Deletes the proposed changes to GS 83A-13 to exempt from architectural license specifications for certain institutional or commercial buildings.
Modifies the proposed changes to GS 143-355.4 to now require the property owner to select and install a testable backflow preventer (rather than prevention device) appropriate for the level of risk associated with the irrigation system and which meets the Plumbing Code requirements (previously, that meets the Plumbing Code requirements for the appropriate level of risk or other identified risk associated with the irrigation system) when required as part of the separate meter required by the statute. Makes conforming changes. Changes the effective date of these changes to July 1, 2019 (rather than October 1, 2019), and makes the changes applicable to existing municipal or county ordinances. Further, deems void and unenforceable any municipal or county ordinance inconsistent with the changes.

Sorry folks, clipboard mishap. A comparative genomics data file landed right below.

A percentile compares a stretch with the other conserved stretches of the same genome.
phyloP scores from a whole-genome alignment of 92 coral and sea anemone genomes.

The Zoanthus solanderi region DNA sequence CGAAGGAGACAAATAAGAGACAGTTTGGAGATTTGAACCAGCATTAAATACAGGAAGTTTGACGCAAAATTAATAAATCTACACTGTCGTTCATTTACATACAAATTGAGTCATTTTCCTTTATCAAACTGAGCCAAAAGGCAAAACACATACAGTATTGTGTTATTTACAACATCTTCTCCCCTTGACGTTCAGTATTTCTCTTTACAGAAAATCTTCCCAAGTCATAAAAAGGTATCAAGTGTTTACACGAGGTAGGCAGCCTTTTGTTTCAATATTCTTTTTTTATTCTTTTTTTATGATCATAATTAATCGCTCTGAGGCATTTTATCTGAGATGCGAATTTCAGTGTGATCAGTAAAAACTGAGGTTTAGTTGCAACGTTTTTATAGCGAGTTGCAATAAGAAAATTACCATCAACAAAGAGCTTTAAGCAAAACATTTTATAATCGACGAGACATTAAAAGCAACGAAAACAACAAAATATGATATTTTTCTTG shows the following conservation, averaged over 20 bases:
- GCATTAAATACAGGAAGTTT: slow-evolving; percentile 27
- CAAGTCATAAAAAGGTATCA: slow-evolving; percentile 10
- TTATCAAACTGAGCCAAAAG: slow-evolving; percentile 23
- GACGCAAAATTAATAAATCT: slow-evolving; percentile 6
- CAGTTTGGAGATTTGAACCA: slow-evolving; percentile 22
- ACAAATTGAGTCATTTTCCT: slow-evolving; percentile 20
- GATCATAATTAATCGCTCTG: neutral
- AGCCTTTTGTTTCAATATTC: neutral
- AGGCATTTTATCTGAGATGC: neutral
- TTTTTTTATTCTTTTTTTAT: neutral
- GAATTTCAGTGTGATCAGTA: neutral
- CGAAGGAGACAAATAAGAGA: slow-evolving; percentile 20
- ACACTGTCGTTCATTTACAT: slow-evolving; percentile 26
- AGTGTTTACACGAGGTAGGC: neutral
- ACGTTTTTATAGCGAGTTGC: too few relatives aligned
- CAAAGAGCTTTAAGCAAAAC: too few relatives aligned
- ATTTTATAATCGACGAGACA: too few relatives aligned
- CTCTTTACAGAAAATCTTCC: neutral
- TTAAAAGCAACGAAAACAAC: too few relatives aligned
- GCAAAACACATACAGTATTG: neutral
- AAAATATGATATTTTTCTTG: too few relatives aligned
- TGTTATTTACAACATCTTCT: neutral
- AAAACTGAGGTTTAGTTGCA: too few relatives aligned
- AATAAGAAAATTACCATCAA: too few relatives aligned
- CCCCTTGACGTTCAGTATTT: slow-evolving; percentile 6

Changes the effective date of the proposed extension of the sunset of Section 6 of SL 2018-29 from October 1, 2019, to the date the act becomes law.
Directs the Department of Insurance to issue a guidance paper by October 1, 2019, to promote uniformity in plan review and interpretations of the Building Code for cities and counties that require review of building plans for structures subject to regulation under the Residential Code for One- and Two- Family Dwellings. Effective when the act becomes law.
Concerning the Building Code Council's study of additional uses of debris at construction sites, requires the Council to consult with the Department of Environmental Quality. Modifies the study provisions to more generally refer to "debris" rather than "demolition debris." Changes the effective date to the date the act becomes law (was, October 1, 2019).
Makes conforming and organizational changes to the act.